Music

Enon: High Society

Carolyn Kellogg

Enon

High Society

Label: Touch & Go
US Release Date: 2002-06-04
Amazon
iTunes

In Enon, indie rock stops staring at its shoes and turns up the synths, the grooves, and the volume. The CD comes out of the gate with "Old Dominion", a fuzzed-out love child of Black Sabbath and David Bowie. As they trip through a kit bag of styles, you'll sit up and take notice.

Enon was founded by John Schmersal, guitar player for Brainiac. After a handful of independent CDs, Brainiac was poised on the brink -- they had a nice label contract in the works -- when their lead singer died in car crash. Schmersal moved from Ohio to New York and started over, hooking up with the rhythm section of Skeleton Key, a band that never went quite as far as some expected. Schmersal began making synthetic sounds of all sorts for a rollicking kitchen-sink sound on their first record, Believo!

The lineup morphed for High Society, retaining just Schmersal and Skeleton Key's bang-on-junk percussionist Rick Lee. The addition of Toko Yasuda (formerly of Lapse and Blonde Redhead) on vocals, bass and synth brings a new sweetness to their sound. By the time they began touring with this record, Lee had left he band in the vastly capable percussion hands of Matt Schultz.

This jigsaw-puzzle lineup could sink a band, but Enon's rubbery style stretches so everything fits. Dig-it rhythms are underscored by synthesizers driving then tinny, trilling and groovy. Schmersal's vocals are thin and strained, but malleable: in "Pleasure and Privelige" his manic near-shouting is oh so Devo, but he whispers like Elliott Smith in "High Society" and croons like Bowie all over the place.

And while they may be individually all over the map, each song holds together complete and unique. The kickoff, that explosive "Old Dominion", blasts with commanding, saturated rock. Here the guiding hand of recording engineer Eli Janney (Girls Against Boys) may show the most strongly -- to good effect. The heavy guitars and pummeling percussion are loaded with both a sexual drive and rock 'n' roll fun.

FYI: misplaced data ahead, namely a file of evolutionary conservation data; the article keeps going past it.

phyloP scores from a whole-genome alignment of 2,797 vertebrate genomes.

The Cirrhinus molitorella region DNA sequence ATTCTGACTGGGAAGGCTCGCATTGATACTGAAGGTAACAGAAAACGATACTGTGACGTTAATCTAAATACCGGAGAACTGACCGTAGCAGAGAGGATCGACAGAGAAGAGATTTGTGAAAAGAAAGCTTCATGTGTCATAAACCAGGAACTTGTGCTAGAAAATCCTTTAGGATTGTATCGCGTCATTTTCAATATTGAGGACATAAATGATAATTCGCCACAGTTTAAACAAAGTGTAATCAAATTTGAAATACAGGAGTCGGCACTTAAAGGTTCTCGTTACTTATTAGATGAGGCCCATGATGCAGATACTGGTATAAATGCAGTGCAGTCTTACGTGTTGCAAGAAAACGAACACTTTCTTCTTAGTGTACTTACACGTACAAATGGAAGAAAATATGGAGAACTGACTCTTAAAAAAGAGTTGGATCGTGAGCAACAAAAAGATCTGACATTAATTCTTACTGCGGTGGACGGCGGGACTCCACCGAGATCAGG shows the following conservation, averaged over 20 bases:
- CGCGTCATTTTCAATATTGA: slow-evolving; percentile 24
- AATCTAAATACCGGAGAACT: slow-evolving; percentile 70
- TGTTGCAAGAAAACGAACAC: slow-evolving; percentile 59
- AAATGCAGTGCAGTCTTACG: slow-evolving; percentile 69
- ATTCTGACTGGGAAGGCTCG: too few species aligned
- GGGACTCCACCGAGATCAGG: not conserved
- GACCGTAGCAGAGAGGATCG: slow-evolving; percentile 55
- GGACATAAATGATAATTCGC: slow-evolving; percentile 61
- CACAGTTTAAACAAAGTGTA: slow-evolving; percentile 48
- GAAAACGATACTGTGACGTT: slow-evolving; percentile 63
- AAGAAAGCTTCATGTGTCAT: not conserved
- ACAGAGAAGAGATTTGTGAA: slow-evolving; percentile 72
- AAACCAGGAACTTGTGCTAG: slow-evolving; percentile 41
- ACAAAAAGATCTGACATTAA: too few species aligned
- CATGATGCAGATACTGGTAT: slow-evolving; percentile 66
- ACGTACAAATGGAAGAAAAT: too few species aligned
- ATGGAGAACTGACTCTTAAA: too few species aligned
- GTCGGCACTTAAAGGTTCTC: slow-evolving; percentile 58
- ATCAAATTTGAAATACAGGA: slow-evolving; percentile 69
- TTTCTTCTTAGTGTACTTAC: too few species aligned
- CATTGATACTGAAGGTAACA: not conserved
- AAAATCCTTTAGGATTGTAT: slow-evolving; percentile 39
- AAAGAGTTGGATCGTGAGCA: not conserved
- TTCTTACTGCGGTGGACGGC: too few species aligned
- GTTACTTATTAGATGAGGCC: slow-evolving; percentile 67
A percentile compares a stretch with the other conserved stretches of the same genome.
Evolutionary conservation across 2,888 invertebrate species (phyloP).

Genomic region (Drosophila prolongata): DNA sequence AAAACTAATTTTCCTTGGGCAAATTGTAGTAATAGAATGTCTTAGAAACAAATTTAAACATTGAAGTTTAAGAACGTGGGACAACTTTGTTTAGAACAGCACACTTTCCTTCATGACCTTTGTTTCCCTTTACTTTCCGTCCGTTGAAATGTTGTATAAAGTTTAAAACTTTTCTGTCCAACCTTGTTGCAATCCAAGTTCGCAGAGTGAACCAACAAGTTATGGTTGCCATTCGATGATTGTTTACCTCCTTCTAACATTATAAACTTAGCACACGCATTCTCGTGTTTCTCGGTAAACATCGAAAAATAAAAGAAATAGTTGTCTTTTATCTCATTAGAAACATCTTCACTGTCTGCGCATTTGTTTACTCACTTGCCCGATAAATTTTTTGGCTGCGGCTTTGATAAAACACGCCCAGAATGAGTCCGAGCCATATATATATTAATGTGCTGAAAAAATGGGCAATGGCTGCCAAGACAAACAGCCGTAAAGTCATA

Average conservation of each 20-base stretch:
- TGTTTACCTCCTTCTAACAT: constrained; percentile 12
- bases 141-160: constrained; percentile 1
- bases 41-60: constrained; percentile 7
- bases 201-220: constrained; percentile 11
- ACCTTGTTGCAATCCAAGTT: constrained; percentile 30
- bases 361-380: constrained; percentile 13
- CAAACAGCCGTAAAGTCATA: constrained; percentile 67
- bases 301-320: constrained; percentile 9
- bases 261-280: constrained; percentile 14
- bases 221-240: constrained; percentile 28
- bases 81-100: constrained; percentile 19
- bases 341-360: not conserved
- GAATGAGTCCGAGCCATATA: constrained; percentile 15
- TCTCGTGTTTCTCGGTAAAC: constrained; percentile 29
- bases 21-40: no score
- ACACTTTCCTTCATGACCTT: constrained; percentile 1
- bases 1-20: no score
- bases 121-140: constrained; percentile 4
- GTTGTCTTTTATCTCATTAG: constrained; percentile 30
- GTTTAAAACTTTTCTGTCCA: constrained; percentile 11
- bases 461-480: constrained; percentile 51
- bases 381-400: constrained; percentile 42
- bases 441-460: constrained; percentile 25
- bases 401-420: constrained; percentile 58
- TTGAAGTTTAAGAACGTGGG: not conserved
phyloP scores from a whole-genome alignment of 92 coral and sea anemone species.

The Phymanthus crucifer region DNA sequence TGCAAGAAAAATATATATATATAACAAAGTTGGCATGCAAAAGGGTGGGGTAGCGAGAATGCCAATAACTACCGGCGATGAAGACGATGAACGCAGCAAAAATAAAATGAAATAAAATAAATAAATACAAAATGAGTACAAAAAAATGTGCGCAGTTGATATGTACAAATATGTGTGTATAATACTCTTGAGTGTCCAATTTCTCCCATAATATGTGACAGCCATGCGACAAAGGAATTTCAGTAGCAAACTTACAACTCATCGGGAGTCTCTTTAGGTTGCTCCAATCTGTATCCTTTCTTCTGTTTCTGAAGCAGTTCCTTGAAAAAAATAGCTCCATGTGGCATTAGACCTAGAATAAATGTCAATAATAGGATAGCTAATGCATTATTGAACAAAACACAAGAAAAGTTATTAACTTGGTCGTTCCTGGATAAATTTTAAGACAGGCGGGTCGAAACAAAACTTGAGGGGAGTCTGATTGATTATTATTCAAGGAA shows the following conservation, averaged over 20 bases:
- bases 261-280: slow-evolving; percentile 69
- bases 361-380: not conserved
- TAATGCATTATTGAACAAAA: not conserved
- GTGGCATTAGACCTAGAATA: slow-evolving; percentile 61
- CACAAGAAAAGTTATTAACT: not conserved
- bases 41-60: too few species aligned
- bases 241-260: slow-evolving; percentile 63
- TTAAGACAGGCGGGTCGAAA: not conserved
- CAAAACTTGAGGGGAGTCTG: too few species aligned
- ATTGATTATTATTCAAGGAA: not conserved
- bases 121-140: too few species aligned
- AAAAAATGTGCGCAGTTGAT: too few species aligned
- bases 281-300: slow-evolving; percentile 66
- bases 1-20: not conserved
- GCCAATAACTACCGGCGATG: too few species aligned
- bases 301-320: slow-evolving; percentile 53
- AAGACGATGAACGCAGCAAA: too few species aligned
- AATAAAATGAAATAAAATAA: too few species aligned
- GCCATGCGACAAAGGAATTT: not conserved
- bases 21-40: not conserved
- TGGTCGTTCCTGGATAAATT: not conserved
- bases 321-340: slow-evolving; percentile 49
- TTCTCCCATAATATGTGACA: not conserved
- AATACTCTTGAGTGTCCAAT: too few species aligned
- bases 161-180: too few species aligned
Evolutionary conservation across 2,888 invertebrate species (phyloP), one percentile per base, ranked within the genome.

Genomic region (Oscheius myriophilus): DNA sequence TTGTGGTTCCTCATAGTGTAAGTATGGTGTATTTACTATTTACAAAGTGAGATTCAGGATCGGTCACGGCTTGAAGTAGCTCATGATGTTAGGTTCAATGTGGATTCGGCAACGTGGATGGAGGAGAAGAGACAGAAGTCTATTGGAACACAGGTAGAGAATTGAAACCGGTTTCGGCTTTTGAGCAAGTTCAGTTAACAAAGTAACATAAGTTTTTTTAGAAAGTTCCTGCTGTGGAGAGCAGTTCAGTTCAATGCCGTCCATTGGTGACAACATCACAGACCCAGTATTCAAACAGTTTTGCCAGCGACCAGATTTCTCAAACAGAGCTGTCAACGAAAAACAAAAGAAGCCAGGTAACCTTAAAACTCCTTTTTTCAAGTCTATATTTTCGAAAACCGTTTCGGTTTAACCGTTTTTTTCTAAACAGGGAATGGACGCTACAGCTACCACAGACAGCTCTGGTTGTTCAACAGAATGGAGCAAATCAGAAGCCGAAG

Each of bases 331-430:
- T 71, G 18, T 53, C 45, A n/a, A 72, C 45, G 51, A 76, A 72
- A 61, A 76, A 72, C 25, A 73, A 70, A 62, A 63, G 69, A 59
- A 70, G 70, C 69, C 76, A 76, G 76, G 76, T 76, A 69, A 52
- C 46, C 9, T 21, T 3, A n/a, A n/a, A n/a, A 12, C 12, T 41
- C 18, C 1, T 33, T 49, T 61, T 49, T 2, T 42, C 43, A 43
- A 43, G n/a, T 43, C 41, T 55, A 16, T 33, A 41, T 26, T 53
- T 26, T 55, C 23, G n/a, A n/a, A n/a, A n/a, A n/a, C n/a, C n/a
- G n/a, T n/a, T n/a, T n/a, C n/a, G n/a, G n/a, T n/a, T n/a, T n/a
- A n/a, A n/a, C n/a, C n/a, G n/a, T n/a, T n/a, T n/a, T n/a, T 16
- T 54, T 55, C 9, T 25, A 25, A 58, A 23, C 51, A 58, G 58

The straightforward "Window Display" is so fully realized it sounds like it's already been a radio hit. And so does "Sold!", with perky and swirling synths hitching a ride with a simple guitar line.

When Yasuda is on the mic, the tones are clear and sweet, and her slight Japanese accent is positively charming. "In This City" glides on a low-key groove. "Shoulder" lurches along with slow hot-and-bothered rhythm, sparkling with a bright array of synth intrusions.

"These days we sound more like a band," Schmersal says. "More straightforward, more rock." Which is absolutely true, but relative. If you listen to a lot of Korn, the rock won't sounds very hard; if you love Paul McCartney's post-Wings work, you'll be thinking "wacko" in place of "straightforward". But for those who are cozy with Beck or Girls Against Boys or the Flaming Lips, Enon makes a hell of a lot of sense.

This CD was ready for release by their previous label (SeeThru Broadcasting) which suffered an untimely demise. Some time passed before things worked out with Touch & Go, leading to the lineup change. "I have always preferred bands that try to do something different with each record," Schmersal says. Not only can we expect more of something different from the next record; what you see on the road won't be quite High Society, either. But judging by the band's trajectory, odds are wherever they go, things will just keep getting better.

In the wake of Malcolm Young's passing, Jesse Fink, author of The Youngs: The Brothers Who Built AC/DC, offers up his top 10 AC/DC songs, each seasoned with a dash of backstory.